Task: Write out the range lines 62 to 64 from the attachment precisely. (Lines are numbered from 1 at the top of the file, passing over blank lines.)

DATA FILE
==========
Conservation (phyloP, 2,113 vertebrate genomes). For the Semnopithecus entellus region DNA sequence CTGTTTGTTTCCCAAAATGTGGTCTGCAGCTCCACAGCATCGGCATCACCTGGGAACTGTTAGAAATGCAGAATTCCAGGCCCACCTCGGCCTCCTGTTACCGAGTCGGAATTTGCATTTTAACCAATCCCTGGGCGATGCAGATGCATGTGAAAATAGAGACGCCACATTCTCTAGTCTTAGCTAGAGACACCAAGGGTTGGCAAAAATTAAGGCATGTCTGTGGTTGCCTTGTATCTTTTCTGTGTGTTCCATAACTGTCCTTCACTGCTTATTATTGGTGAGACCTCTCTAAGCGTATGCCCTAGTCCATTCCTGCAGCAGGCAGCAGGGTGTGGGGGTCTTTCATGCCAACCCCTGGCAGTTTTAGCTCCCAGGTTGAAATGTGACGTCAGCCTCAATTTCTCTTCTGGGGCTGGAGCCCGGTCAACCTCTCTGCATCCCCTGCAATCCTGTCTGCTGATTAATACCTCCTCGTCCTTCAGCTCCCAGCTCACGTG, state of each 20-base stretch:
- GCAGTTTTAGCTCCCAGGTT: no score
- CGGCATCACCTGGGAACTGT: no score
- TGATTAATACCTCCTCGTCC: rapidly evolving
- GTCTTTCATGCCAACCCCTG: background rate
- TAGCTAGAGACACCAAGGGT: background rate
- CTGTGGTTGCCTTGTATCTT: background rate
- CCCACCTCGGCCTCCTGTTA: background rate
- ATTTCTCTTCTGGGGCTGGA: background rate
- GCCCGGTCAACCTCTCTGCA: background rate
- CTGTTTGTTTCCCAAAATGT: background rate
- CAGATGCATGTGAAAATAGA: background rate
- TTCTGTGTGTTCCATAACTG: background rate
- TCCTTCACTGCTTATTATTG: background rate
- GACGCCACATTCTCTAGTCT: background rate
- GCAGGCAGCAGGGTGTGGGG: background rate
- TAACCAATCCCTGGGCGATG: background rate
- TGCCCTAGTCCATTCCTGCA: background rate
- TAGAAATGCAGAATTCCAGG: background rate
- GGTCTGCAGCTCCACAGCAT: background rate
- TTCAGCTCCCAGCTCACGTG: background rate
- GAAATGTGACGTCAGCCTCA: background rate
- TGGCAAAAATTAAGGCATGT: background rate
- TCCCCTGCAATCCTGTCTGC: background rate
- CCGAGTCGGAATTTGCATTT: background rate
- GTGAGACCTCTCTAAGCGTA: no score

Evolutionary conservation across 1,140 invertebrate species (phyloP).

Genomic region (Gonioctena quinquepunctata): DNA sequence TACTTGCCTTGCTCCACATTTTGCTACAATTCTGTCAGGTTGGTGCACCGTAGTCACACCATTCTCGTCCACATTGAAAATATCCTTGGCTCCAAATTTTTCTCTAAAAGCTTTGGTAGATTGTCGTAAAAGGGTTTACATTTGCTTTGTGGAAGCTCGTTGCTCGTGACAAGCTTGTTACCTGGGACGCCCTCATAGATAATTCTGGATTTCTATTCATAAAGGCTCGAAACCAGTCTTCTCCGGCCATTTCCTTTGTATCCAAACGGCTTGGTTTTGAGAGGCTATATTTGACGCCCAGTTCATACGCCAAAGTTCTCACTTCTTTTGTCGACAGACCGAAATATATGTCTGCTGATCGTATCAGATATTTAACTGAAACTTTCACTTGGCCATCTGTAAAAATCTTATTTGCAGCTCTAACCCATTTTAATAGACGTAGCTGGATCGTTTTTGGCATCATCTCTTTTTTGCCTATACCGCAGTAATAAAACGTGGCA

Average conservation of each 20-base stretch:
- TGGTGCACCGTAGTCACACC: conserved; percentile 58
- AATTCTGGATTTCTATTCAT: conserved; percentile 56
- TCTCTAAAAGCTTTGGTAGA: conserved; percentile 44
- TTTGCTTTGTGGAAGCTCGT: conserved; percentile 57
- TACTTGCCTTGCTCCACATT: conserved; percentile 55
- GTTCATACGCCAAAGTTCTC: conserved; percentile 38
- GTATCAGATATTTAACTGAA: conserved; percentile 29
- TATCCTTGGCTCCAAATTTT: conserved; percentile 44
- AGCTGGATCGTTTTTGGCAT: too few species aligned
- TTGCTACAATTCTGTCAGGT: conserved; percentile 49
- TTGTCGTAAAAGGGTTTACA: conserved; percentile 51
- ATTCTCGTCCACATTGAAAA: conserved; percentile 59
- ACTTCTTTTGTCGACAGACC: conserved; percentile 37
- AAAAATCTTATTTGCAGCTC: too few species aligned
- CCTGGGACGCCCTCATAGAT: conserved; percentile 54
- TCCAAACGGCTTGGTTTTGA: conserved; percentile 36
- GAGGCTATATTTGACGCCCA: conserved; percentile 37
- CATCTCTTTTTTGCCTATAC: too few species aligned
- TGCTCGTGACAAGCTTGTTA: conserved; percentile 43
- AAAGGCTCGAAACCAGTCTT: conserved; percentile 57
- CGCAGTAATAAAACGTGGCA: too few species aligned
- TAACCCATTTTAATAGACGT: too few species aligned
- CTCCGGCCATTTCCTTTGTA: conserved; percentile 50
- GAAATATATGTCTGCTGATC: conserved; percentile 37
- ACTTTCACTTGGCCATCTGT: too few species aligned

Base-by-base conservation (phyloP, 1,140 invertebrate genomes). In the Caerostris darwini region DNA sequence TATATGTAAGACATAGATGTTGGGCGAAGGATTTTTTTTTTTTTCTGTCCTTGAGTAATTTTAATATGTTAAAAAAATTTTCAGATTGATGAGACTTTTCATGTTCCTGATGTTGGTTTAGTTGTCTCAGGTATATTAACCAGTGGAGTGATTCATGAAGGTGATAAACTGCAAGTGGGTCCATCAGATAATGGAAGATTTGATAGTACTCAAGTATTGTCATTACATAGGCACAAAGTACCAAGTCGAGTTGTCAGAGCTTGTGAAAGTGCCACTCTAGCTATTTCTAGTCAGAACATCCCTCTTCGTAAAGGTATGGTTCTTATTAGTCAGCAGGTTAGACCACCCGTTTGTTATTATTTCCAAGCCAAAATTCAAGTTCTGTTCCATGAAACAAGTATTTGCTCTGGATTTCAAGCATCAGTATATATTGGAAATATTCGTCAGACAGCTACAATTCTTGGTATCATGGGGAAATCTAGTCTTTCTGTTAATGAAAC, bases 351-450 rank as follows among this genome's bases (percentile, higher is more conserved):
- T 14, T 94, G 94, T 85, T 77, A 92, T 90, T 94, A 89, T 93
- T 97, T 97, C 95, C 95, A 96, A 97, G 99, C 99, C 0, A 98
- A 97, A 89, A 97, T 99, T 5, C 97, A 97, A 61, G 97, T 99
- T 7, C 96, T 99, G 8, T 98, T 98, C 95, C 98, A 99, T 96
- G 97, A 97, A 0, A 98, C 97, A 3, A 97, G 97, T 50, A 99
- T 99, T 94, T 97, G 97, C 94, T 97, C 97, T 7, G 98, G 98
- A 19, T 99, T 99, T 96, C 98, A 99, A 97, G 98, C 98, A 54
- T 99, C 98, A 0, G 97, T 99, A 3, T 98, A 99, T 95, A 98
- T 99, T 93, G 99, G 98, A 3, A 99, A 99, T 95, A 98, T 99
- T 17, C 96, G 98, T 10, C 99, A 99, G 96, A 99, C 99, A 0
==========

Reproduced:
- A 19, T 99, T 99, T 96, C 98, A 99, A 97, G 98, C 98, A 54
- T 99, C 98, A 0, G 97, T 99, A 3, T 98, A 99, T 95, A 98
- T 99, T 93, G 99, G 98, A 3, A 99, A 99, T 95, A 98, T 99